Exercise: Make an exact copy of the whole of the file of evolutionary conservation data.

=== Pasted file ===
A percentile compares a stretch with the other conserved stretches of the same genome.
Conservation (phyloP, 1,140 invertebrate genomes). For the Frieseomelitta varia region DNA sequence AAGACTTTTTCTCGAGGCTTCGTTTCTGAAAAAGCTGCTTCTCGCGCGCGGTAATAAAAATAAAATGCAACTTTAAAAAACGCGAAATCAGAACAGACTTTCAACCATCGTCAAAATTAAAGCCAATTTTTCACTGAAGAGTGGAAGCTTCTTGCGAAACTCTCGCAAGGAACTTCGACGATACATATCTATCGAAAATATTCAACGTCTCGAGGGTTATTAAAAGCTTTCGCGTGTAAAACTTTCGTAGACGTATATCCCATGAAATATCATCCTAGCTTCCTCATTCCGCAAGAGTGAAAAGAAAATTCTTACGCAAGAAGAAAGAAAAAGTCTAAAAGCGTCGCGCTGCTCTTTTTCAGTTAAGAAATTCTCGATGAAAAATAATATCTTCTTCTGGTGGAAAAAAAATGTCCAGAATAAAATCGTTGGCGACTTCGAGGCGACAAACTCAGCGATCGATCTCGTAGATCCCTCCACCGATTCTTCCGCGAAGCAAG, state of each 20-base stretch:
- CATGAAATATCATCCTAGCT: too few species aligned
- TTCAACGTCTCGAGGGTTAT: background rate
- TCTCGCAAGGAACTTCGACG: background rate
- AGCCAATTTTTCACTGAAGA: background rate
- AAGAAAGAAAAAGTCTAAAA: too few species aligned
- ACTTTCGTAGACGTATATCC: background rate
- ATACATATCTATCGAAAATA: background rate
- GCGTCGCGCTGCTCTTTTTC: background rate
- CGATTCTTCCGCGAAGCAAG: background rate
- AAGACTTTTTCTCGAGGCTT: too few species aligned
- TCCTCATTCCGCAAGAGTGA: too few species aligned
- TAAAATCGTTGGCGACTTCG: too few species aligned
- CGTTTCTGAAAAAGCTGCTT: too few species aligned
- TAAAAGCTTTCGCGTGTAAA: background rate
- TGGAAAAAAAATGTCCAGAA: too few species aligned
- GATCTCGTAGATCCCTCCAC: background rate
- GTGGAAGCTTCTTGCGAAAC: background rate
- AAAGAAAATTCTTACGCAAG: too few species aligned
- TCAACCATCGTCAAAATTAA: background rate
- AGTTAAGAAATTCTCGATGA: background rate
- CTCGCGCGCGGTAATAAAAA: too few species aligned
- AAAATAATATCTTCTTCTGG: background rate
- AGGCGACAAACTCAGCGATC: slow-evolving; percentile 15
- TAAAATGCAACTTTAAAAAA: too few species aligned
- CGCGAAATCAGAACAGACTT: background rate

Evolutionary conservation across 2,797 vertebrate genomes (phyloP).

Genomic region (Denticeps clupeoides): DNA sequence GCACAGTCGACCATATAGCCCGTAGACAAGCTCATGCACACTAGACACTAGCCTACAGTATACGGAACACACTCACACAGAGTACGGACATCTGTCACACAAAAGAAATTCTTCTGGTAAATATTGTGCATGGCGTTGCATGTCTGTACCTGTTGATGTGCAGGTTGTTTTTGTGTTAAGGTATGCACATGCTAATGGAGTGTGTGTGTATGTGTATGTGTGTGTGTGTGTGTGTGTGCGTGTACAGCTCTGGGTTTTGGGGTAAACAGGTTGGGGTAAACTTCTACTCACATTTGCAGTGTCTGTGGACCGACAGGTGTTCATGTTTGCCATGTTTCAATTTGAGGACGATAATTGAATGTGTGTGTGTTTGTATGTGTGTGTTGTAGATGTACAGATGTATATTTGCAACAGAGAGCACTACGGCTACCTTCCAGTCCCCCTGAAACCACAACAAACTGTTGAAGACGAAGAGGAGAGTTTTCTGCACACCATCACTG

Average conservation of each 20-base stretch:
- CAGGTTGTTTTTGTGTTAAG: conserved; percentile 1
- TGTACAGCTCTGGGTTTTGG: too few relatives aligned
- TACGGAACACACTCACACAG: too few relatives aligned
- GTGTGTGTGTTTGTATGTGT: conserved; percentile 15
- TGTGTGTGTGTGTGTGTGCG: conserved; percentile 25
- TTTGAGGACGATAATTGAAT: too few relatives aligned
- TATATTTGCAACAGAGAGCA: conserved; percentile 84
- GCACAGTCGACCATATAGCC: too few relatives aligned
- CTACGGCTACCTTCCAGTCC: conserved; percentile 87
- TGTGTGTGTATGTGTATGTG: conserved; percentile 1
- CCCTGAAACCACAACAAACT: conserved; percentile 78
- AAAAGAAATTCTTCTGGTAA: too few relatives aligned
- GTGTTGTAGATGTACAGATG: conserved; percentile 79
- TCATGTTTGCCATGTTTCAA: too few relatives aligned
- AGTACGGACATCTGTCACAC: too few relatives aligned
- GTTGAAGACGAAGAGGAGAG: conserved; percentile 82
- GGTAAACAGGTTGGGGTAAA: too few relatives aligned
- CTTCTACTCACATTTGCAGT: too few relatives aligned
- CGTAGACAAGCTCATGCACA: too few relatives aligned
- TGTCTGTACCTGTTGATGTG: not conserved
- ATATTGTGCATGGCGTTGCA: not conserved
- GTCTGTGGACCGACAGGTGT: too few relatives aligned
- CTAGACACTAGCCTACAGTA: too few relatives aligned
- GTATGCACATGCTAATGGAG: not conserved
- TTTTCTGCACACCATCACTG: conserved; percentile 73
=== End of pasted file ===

A percentile compares a stretch with the other conserved stretches of the same genome.
Conservation (phyloP, 1,140 invertebrate genomes). For the Frieseomelitta varia region DNA sequence AAGACTTTTTCTCGAGGCTTCGTTTCTGAAAAAGCTGCTTCTCGCGCGCGGTAATAAAAATAAAATGCAACTTTAAAAAACGCGAAATCAGAACAGACTTTCAACCATCGTCAAAATTAAAGCCAATTTTTCACTGAAGAGTGGAAGCTTCTTGCGAAACTCTCGCAAGGAACTTCGACGATACATATCTATCGAAAATATTCAACGTCTCGAGGGTTATTAAAAGCTTTCGCGTGTAAAACTTTCGTAGACGTATATCCCATGAAATATCATCCTAGCTTCCTCATTCCGCAAGAGTGAAAAGAAAATTCTTACGCAAGAAGAAAGAAAAAGTCTAAAAGCGTCGCGCTGCTCTTTTTCAGTTAAGAAATTCTCGATGAAAAATAATATCTTCTTCTGGTGGAAAAAAAATGTCCAGAATAAAATCGTTGGCGACTTCGAGGCGACAAACTCAGCGATCGATCTCGTAGATCCCTCCACCGATTCTTCCGCGAAGCAAG, state of each 20-base stretch:
- CATGAAATATCATCCTAGCT: too few species aligned
- TTCAACGTCTCGAGGGTTAT: background rate
- TCTCGCAAGGAACTTCGACG: background rate
- AGCCAATTTTTCACTGAAGA: background rate
- AAGAAAGAAAAAGTCTAAAA: too few species aligned
- ACTTTCGTAGACGTATATCC: background rate
- ATACATATCTATCGAAAATA: background rate
- GCGTCGCGCTGCTCTTTTTC: background rate
- CGATTCTTCCGCGAAGCAAG: background rate
- AAGACTTTTTCTCGAGGCTT: too few species aligned
- TCCTCATTCCGCAAGAGTGA: too few species aligned
- TAAAATCGTTGGCGACTTCG: too few species aligned
- CGTTTCTGAAAAAGCTGCTT: too few species aligned
- TAAAAGCTTTCGCGTGTAAA: background rate
- TGGAAAAAAAATGTCCAGAA: too few species aligned
- GATCTCGTAGATCCCTCCAC: background rate
- GTGGAAGCTTCTTGCGAAAC: background rate
- AAAGAAAATTCTTACGCAAG: too few species aligned
- TCAACCATCGTCAAAATTAA: background rate
- AGTTAAGAAATTCTCGATGA: background rate
- CTCGCGCGCGGTAATAAAAA: too few species aligned
- AAAATAATATCTTCTTCTGG: background rate
- AGGCGACAAACTCAGCGATC: slow-evolving; percentile 15
- TAAAATGCAACTTTAAAAAA: too few species aligned
- CGCGAAATCAGAACAGACTT: background rate

Evolutionary conservation across 2,797 vertebrate genomes (phyloP).

Genomic region (Denticeps clupeoides): DNA sequence GCACAGTCGACCATATAGCCCGTAGACAAGCTCATGCACACTAGACACTAGCCTACAGTATACGGAACACACTCACACAGAGTACGGACATCTGTCACACAAAAGAAATTCTTCTGGTAAATATTGTGCATGGCGTTGCATGTCTGTACCTGTTGATGTGCAGGTTGTTTTTGTGTTAAGGTATGCACATGCTAATGGAGTGTGTGTGTATGTGTATGTGTGTGTGTGTGTGTGTGTGCGTGTACAGCTCTGGGTTTTGGGGTAAACAGGTTGGGGTAAACTTCTACTCACATTTGCAGTGTCTGTGGACCGACAGGTGTTCATGTTTGCCATGTTTCAATTTGAGGACGATAATTGAATGTGTGTGTGTTTGTATGTGTGTGTTGTAGATGTACAGATGTATATTTGCAACAGAGAGCACTACGGCTACCTTCCAGTCCCCCTGAAACCACAACAAACTGTTGAAGACGAAGAGGAGAGTTTTCTGCACACCATCACTG

Average conservation of each 20-base stretch:
- CAGGTTGTTTTTGTGTTAAG: conserved; percentile 1
- TGTACAGCTCTGGGTTTTGG: too few relatives aligned
- TACGGAACACACTCACACAG: too few relatives aligned
- GTGTGTGTGTTTGTATGTGT: conserved; percentile 15
- TGTGTGTGTGTGTGTGTGCG: conserved; percentile 25
- TTTGAGGACGATAATTGAAT: too few relatives aligned
- TATATTTGCAACAGAGAGCA: conserved; percentile 84
- GCACAGTCGACCATATAGCC: too few relatives aligned
- CTACGGCTACCTTCCAGTCC: conserved; percentile 87
- TGTGTGTGTATGTGTATGTG: conserved; percentile 1
- CCCTGAAACCACAACAAACT: conserved; percentile 78
- AAAAGAAATTCTTCTGGTAA: too few relatives aligned
- GTGTTGTAGATGTACAGATG: conserved; percentile 79
- TCATGTTTGCCATGTTTCAA: too few relatives aligned
- AGTACGGACATCTGTCACAC: too few relatives aligned
- GTTGAAGACGAAGAGGAGAG: conserved; percentile 82
- GGTAAACAGGTTGGGGTAAA: too few relatives aligned
- CTTCTACTCACATTTGCAGT: too few relatives aligned
- CGTAGACAAGCTCATGCACA: too few relatives aligned
- TGTCTGTACCTGTTGATGTG: not conserved
- ATATTGTGCATGGCGTTGCA: not conserved
- GTCTGTGGACCGACAGGTGT: too few relatives aligned
- CTAGACACTAGCCTACAGTA: too few relatives aligned
- GTATGCACATGCTAATGGAG: not conserved
- TTTTCTGCACACCATCACTG: conserved; percentile 73